CIS Transformation: Unlocking the Value of Utilities' Customer Information Systems


Published on

The customer information system (CIS) is a vital part of the meter-to-cash value chain for electric companies and other industries that provide critical commodities like water and natural gas. Yet the complex nature of CIS initiatives has left many utilities saddled with failed or underperforming CIS systems. To overcome these roadblocks, utilities must craft an approach that mitigates the risks and challenges inherent in CIS projects, delivers an exceptional customer experience, and fuels growth to support true business transformation.

Published in: Business, Technology
1 Like
  • Be the first to comment

No Downloads
Total views
On SlideShare
From Embeds
Number of Embeds
Embeds 0
No embeds

No notes for slide

CIS Transformation: Unlocking the Value of Utilities' Customer Information Systems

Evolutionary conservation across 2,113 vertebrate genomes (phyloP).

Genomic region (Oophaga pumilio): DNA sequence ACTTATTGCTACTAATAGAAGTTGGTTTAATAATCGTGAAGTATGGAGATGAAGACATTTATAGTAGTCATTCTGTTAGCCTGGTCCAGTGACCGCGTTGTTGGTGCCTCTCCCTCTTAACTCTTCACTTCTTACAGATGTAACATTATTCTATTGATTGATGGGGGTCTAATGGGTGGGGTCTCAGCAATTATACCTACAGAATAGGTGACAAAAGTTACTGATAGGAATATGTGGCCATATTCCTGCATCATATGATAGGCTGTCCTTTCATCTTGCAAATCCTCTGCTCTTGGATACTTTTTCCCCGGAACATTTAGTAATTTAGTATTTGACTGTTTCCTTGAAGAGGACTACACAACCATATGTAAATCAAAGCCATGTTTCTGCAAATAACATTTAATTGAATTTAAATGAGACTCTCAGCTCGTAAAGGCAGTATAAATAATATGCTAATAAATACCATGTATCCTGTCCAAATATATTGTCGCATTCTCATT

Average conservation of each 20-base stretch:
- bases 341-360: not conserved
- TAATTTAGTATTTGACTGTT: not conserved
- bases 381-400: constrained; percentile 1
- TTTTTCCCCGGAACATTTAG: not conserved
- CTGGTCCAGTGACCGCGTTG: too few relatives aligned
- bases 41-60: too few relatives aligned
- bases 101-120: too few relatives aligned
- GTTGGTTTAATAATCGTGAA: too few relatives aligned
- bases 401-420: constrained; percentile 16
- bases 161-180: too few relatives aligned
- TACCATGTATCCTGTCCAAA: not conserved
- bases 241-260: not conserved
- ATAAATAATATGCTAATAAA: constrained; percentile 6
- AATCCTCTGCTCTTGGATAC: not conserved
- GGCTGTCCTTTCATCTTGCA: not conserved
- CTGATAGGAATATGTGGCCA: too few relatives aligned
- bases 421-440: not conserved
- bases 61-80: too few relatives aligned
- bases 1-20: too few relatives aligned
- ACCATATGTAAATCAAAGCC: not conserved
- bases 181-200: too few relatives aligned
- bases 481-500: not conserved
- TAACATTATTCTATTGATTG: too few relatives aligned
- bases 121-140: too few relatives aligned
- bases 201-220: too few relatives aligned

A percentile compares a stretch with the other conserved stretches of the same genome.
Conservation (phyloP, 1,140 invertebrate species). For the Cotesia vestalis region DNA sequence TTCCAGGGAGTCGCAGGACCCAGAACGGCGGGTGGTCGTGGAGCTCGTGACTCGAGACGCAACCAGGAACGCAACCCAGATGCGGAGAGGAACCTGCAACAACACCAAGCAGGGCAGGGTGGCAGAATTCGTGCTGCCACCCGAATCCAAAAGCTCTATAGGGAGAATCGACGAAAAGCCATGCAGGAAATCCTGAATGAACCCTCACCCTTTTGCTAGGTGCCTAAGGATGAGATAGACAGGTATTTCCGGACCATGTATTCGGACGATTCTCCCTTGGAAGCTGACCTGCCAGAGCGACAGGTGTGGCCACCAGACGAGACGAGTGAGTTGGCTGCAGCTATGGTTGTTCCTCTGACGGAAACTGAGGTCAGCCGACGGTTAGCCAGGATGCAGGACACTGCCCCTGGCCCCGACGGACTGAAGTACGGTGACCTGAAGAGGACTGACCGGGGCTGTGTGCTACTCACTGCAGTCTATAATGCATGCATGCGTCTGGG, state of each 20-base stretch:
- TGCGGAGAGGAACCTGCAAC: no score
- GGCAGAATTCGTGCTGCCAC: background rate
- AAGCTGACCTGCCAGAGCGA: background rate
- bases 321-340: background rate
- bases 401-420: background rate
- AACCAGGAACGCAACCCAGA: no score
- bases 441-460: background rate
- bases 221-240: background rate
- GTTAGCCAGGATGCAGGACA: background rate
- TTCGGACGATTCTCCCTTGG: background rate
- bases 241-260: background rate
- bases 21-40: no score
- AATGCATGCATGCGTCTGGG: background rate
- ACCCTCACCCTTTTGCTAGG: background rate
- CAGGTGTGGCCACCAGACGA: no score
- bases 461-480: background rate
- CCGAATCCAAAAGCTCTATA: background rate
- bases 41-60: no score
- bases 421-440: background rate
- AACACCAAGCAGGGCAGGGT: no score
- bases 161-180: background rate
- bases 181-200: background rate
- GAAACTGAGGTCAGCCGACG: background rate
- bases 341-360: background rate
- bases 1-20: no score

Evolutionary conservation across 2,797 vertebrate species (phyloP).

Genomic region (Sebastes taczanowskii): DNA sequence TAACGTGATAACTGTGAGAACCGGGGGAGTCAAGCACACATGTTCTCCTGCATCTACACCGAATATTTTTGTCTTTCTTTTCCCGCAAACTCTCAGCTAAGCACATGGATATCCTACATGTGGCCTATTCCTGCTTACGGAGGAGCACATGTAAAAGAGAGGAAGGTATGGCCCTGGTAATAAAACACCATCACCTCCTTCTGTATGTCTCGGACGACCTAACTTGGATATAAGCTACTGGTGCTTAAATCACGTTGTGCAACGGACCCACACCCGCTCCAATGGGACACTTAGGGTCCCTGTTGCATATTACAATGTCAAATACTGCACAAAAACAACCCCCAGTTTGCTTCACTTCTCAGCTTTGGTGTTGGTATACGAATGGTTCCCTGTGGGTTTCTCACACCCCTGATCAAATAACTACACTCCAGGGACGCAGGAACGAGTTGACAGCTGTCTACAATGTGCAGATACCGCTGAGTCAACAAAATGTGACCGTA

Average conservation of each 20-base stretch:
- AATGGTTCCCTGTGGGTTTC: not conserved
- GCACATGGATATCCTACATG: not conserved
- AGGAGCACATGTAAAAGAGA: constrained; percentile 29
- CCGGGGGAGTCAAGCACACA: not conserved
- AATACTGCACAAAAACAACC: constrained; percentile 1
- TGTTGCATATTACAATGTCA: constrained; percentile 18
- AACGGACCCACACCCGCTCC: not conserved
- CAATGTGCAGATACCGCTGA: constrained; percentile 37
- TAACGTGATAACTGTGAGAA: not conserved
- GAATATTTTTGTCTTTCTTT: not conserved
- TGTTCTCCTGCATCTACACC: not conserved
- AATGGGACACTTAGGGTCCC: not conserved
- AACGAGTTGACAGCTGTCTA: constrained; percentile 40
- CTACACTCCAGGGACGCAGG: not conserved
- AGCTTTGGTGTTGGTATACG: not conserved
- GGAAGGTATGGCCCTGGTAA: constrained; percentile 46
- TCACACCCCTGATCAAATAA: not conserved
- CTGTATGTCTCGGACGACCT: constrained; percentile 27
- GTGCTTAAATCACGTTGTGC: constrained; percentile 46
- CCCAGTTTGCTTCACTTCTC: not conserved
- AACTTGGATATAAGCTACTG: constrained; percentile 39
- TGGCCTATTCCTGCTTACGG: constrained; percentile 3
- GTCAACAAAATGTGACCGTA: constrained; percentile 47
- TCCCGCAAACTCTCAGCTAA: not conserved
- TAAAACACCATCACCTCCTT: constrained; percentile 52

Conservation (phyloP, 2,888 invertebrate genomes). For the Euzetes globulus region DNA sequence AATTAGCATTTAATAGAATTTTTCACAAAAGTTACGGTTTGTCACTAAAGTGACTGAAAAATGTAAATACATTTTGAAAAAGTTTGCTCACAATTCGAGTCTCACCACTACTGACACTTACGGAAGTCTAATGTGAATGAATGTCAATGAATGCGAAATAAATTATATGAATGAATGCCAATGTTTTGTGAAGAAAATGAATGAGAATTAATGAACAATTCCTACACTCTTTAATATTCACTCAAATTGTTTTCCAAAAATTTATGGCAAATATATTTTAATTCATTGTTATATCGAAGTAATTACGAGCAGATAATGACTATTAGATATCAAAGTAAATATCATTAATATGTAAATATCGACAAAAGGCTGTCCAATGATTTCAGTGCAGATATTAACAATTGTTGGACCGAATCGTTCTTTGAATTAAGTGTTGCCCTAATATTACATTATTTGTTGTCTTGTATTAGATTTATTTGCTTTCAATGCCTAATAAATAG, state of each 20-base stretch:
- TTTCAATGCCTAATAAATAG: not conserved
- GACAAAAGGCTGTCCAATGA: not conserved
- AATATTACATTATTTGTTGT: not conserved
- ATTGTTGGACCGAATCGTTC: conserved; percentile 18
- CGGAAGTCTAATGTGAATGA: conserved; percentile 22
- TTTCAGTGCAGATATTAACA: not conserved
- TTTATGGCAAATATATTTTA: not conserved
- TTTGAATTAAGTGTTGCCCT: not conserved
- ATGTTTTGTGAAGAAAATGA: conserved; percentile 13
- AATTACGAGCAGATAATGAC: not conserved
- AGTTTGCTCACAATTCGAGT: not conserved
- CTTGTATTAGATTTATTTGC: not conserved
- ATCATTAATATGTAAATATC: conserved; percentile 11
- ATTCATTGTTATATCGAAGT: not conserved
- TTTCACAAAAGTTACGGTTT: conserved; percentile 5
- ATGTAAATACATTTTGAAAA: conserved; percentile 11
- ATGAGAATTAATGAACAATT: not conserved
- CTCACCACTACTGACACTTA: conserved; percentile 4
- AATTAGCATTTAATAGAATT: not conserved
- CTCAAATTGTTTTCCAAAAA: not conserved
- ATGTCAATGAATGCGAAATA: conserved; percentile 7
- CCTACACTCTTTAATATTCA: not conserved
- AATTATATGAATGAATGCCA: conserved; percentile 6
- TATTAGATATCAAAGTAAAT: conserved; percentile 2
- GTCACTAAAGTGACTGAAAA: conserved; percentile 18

1. 1. • Cognizant 20-20 Insights CIS Transformation: Unlocking the Value of Utilities’ Customer Information Systems To remain competitive amid continuing economic uncertainty and regulatory change, utilities must accelerate the replacement of inflexible customer information systems and add new capabilities that enhance customer service and enable consistent, successful up-sell and cross-sell capabilities. Executive Summary The customer information system (CIS) is a vital component of the meter-to-cash (M2C) value chain for electric utilities and other industries that provide metered delivery of commodities such as water and natural gas. It is the glue that binds the consumption and metering process to payments, collections and other downstream processes that affect a company’s top line. Yet CIS transformations carried out in the 1990s are quickly proving inadequate for handling the influx of changes brought about by regulation and innovations such as the smart grid, electric vehicles, mobile technologies and self-serve portals. At the same time, the recent economic downturn and sluggish recovery has placed even more pressure on utilities to achieve greater cost savings, heighten process efficiencies and demonstrate faster meter-to-cash conversion. Consumers — both residential and commercial/ industrial (C&I) — have become increasingly costconscious, and more intolerant of system inefficiencies and inflexibilities. Not surprisingly, customer satisfaction has become a pressing cognizant 20-20 insights | december 2013 issue in an industry marked by high churn — the result of little product and service differentiation. Nonetheless, the complex nature of CIS initiatives has resulted in many failed or underperforming CIS implementation projects. Given this backdrop, utilities will have to regroup and devise an approach that mitigates the risk and challenges of CIS transformation initiatives, and delivers a superior customer experience. Pike Research, a unit of U.S.-based Navigant’s Energy Practice, projects that transformational initiatives will fuel growth in the electric utility billing and CIS software and services market, with expenditures rising from US$2.3 billion in 2011 to US$4.0 billion by 2017.1 In this white paper, we will explore the challenges utilities face in modernizing their CIS environments, and how these companies can effect business transformation through a more configurable, efficient and easier-to-deploy CIS. We will also offer a path for assessing next steps and future needs, as well as recommendations for achieving intended business results.